I am especially thankful to Catalyst for introducing me to my mentor (and fellow introvert!) Cile Beatty, who was also in the reading group. Meeting every other week, Cile lets me bounce ideas off of her and helps me be intentional in my approach to everything from beginning to work on Critical Resistance’s 10th anniversary gathering (http://criticalresistance.org/article.php?list=type&type=36) to building a radical community to help sustain me. Cile helps me draw lessons out of the challenging experiences I have, and often encourages me to live my questions. She helps me work through things I am insecure or confused about, and she is also great about helping me put my work into perspective of past movements and other organizing styles, especially the Black Liberation Movement. We continue to talk even though my formal internship has ended, and she is extremely helpful. I cannot express enough gratitude for Catalyst’s commitment to my political education and personal development as a white anti-racist organizer.
At Sharon’s urging, in December both Cile and I responded to a call put out by the New Orleans Stop the Demolition Coalition for outside supporters to come to the city and join the on the ground fight to protect public housing as bulldozers were scheduled to demolish four projects. It was incredibly inspiring to see the fierce work of residents of public housing and allied organizers working to get the city to heed the calls of the residents. I was honored to be a small part of the struggle to guarantee the Right of Return for the thousands of working class and poor Black New Orleanians who are still unable to return home. (The struggle for public housing is ongoing–<a http://www.defendneworleanspublichousing.org/).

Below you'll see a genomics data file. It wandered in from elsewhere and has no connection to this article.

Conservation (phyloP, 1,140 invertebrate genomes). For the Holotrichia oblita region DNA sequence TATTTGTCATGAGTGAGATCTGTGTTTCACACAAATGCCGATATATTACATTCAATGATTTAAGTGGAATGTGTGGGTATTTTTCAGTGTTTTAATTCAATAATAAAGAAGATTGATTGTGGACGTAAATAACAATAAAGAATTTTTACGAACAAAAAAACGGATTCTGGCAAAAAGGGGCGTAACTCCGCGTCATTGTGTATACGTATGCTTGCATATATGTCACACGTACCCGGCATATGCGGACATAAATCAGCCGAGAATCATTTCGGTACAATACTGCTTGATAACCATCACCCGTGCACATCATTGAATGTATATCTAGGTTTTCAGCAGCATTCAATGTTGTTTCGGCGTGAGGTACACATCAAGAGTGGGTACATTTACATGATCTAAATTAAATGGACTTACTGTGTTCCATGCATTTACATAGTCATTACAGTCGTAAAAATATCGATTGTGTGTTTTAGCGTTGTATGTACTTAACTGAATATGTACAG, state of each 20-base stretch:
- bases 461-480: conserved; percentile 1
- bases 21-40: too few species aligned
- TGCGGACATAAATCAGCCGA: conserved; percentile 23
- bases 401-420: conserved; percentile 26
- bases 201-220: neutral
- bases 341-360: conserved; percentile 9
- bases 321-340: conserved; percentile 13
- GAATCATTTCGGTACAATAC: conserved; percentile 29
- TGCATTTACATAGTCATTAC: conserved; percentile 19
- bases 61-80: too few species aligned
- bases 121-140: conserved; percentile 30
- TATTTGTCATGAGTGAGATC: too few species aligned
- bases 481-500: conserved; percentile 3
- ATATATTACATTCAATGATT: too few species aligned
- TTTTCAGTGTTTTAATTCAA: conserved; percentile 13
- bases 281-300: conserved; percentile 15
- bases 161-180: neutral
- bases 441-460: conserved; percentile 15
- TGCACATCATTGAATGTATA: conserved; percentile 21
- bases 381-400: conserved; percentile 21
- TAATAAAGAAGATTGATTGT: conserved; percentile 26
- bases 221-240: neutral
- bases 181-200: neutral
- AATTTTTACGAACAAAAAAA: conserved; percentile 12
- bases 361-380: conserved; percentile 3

Throughout my internship with Catalyst, what I feel I benefited from the most was the support to begin to see myself as an organizer—an organizer in a long history and large present community of people struggling for collective liberation that is rooted in an end to white supremacy. I am now thinking strategically and long term about my work, and the potential of anti-racist white people as part of a broader multiracial movement that will bring forth the radical, liberatory, just world we all so desperately want to live in.
* The title comes from an Angela Davis' quote "Radical simply means grasping things at the root" from a 1987 talk at Spelman College.